The Spy in Black


Action / Thriller / War


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August 28, 2014 at 07:33 AM



Sebastian Shaw as Ashington
Valerie Hobson as The School Mistress
Conrad Veidt as Captain Hardt
June Duprez as Anne Burnett
720p 1080p
695.36 MB
25.000 fps
1hr 22 min
P/S 4 / 4
1.24 GB
25.000 fps
1hr 22 min
P/S 1 / 8

Movie Reviews

Reviewed by Bob Westal 8 / 10

An Intriguing Little Thriller with a Difference

Just wanted to second the other user's comment.

I saw this last night as part of a Michael Powell/Emeric Pressberger retrospective underway at the American Cinemetheque. There are some unlikely aspects to the plot, but on the whole this is well crafted WWI thriller with a remarkable level of moral complexity, especially given that it was made and released just as England was entering a second war against Germany.

The protagonist (hero?) (played by the extraordinary Conrad Veidt) is a German officer on a spy mission and he is, in many respects, a quite admirable character. For the first half of the film, it's almost entirely from his point of view. It's hard to imagine Hollywood filmmakers EVER having the confidence that Powell and Pressberger clearly had in the intelligence of their audience, allowing them to actually like and admire an enemy agent.

While "The Spy in Black" eventually does come down squarely on the side of the English, the agents of the Kaiser come off only as perhaps a hair more ruthless than those fighting for king and country.

Of course, the Germany that England would be fighting within a few a few months would be far, far worse. This film is a potent reminder that while World War II might have a morally clear "good" war because of the vast evil of the Nazis, World War I was a horse of a far grayer color.

With sophisticated, occasionally black humor, this is a neat bit of old-fashioned movie entertainment with some genuinely intriguing differences. Enthusaistically recommended.

Reviewed by Gary170459 8 / 10

The first Powell-Pressburger collaboration

A deceptively and beautifully simple little film, a great start for the Powell and Pressburger collaboration, and good British propaganda fun too. Much too simple for most people today who would miss colour, violence, depravity, unfathomable plot and shaky camera work in their spy films.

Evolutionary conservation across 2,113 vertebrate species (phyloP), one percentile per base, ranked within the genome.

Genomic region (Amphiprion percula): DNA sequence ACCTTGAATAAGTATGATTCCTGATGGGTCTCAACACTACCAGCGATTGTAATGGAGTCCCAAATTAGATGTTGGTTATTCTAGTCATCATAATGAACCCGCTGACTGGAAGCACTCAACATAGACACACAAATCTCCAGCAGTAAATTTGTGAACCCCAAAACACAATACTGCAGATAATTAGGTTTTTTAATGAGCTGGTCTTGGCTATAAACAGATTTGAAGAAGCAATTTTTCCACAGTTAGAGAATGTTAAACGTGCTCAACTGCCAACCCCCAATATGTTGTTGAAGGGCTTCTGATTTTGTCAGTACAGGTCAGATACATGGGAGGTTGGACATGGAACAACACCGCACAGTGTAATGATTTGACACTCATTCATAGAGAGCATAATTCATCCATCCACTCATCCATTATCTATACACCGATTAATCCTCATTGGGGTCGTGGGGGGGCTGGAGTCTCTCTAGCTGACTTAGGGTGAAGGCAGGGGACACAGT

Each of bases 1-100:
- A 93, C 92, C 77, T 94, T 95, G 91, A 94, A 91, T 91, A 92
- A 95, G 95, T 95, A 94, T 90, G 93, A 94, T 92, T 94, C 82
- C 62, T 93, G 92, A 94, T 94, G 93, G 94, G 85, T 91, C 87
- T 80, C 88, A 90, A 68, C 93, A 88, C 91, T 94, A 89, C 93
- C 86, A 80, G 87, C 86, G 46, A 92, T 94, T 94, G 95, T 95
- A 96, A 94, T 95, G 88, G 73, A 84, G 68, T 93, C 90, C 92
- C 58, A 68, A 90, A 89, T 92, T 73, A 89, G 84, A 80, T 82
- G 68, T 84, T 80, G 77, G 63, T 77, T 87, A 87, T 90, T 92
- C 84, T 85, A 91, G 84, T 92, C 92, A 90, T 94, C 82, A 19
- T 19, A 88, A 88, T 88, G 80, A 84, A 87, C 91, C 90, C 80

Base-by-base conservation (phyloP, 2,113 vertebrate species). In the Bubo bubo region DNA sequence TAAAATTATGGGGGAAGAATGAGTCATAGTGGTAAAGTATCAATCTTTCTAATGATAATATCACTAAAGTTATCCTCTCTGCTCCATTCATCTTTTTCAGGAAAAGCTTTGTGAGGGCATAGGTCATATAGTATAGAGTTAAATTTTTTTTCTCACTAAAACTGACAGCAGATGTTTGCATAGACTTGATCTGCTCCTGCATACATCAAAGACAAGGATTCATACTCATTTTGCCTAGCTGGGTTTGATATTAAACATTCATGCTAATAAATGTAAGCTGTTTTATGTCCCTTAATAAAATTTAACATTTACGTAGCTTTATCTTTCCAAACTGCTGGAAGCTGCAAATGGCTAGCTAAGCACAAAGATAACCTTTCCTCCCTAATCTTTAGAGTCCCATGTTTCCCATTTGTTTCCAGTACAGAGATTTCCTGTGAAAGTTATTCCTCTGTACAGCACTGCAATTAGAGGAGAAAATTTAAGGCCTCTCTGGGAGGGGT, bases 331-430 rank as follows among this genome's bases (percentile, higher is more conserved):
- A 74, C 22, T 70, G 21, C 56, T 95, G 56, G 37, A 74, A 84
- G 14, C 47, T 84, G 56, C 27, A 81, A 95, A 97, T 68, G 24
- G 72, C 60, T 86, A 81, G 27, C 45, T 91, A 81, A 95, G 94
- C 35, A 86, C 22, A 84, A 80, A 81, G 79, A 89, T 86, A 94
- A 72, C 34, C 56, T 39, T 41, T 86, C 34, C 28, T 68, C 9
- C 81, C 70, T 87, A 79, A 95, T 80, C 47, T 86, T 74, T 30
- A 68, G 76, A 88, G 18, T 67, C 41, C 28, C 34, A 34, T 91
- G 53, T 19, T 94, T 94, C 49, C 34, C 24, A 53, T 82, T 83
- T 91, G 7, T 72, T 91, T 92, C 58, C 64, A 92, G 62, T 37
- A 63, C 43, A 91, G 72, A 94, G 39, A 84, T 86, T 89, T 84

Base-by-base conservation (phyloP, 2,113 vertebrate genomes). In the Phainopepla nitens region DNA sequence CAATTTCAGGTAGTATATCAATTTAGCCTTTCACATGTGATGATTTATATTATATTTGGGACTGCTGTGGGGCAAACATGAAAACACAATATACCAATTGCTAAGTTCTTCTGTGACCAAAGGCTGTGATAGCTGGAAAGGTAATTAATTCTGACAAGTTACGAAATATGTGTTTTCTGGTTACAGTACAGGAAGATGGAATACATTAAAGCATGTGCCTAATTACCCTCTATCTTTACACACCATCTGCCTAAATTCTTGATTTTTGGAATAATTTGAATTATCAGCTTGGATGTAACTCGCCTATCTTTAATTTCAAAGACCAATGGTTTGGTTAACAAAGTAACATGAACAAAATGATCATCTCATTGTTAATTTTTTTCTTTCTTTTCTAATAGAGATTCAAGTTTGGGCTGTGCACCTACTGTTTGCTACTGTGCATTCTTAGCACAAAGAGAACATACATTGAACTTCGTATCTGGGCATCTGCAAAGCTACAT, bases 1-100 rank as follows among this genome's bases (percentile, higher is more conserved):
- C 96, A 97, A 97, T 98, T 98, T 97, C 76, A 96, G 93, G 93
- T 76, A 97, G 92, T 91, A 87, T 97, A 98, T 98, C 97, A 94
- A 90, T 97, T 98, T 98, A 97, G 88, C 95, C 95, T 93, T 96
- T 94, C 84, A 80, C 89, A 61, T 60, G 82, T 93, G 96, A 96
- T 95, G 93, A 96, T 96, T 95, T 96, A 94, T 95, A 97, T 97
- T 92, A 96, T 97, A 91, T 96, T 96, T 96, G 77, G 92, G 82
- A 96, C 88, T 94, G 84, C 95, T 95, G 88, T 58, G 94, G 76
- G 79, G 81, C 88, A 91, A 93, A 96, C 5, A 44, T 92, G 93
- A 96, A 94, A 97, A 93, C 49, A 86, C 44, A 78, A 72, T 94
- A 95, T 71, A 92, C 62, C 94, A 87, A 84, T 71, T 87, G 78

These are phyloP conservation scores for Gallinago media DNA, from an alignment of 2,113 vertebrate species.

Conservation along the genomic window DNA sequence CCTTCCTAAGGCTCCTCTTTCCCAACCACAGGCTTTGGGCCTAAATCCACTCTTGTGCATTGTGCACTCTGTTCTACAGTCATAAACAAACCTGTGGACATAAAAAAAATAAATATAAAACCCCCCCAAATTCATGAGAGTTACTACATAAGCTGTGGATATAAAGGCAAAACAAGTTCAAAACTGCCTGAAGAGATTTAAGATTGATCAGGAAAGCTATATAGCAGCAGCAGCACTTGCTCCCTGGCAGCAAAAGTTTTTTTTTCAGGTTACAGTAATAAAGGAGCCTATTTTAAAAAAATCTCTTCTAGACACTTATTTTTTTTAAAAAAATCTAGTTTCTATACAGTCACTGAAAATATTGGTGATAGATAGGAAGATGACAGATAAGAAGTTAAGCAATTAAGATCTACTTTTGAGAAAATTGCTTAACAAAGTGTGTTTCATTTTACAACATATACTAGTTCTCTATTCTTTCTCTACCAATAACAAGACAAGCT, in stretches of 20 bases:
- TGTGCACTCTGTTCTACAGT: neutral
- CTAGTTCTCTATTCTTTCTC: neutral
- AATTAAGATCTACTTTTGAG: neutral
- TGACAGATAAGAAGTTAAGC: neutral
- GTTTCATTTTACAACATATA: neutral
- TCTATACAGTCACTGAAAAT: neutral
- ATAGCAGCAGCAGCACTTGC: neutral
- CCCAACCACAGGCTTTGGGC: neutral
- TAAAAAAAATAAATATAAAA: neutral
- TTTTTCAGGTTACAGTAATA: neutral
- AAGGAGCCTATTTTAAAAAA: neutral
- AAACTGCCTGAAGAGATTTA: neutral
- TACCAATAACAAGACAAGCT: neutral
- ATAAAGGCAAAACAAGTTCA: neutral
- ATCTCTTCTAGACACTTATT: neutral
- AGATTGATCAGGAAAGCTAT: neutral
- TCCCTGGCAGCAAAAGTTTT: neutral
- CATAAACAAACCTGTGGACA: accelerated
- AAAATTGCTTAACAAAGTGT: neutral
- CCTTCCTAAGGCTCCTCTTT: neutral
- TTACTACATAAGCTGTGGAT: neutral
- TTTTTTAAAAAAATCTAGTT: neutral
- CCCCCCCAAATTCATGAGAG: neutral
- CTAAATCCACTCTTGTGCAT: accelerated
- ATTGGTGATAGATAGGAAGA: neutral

Austere devilishly handsome German U Boat captain Conrad Veidt has convoluted spying mission in 1917 Scotland to locate the British fleet but finds himself being sidetracked with schoolmistress contact Valerie Hobson and the availability of butter. But even though WW1 is portrayed as more "civilised" than the coming war as in Colonel Blimp, oil and water must always remain just so. There's a fine cast of British stalwarts for example the seemingly legless Hay Petrie, some eccentric most with secrets, and high production values generally disguising occasionally flimsy sets and occasional implausibility. Rosza's music was high class too, nicely complementing the nitrate black and white film stock, which unfortunately has been allowed to deteriorate over the years but sometimes unintentionally lets you believe it really is 1917 and not 1939. As with Colonel Blimp 4 years later the German viewpoint with a sympathetic lead is told with a seeming impartiality, but after all there wasn't any doubt about the outcome. Even Chamberlain might've been hard to appease if Veidt's plans had been shown to bear fruit!